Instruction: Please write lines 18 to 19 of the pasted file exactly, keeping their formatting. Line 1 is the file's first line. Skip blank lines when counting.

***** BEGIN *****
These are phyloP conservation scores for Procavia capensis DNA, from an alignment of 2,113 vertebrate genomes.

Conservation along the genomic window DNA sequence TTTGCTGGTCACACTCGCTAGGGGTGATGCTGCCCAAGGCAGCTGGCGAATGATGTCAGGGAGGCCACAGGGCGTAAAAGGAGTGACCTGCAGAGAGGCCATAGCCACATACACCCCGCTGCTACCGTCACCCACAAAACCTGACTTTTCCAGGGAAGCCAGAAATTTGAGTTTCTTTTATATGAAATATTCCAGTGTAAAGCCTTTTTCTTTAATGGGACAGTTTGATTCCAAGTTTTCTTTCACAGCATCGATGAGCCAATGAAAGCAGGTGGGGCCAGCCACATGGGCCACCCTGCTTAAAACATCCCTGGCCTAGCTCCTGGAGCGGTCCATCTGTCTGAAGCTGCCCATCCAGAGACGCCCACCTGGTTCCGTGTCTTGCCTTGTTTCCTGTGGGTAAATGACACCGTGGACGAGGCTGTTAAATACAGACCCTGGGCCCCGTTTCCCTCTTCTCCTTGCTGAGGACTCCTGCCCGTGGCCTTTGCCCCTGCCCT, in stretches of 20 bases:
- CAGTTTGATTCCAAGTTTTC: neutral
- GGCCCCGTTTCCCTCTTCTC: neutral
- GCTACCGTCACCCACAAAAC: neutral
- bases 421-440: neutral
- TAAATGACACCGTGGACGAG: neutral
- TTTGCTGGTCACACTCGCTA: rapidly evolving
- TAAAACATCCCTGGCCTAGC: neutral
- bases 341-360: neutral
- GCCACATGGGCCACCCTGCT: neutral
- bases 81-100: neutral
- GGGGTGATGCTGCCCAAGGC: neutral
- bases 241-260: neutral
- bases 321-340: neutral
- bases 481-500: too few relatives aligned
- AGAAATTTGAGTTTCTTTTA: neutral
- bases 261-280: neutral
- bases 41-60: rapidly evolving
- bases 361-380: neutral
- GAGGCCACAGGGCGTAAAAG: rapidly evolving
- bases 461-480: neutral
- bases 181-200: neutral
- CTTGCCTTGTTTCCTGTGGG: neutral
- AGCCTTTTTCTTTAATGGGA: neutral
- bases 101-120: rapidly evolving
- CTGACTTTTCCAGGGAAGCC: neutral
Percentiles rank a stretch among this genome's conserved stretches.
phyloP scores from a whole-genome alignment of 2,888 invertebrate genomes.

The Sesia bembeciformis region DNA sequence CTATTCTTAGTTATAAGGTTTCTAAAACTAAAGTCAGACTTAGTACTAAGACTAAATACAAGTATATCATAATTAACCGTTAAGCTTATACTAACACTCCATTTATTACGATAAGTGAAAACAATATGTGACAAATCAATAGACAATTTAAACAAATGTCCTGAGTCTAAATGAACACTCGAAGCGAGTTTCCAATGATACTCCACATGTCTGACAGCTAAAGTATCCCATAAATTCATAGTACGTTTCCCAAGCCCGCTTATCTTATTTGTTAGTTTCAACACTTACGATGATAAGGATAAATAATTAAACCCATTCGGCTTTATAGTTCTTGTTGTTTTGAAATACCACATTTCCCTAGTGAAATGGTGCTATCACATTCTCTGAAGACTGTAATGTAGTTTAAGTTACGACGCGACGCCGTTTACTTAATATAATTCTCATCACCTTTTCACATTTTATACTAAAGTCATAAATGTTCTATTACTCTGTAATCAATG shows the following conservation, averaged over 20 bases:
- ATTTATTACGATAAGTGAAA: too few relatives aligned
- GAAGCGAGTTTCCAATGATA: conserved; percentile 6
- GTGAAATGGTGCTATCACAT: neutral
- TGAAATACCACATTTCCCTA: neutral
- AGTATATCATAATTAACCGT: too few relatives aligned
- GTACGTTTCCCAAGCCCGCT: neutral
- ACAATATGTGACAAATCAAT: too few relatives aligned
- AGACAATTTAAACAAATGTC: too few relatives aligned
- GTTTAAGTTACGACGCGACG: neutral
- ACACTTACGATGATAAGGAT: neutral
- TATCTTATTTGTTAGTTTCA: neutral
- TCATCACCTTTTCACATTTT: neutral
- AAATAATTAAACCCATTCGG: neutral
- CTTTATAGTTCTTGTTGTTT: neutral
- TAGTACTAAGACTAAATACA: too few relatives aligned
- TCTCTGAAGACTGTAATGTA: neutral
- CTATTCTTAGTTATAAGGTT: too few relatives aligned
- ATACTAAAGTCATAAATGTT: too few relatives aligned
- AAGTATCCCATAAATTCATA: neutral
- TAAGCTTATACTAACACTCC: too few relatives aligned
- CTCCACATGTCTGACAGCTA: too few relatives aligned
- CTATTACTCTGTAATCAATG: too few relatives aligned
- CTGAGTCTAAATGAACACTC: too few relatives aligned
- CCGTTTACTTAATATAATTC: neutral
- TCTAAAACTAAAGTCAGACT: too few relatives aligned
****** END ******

- bases 261-280: neutral
- bases 41-60: rapidly evolving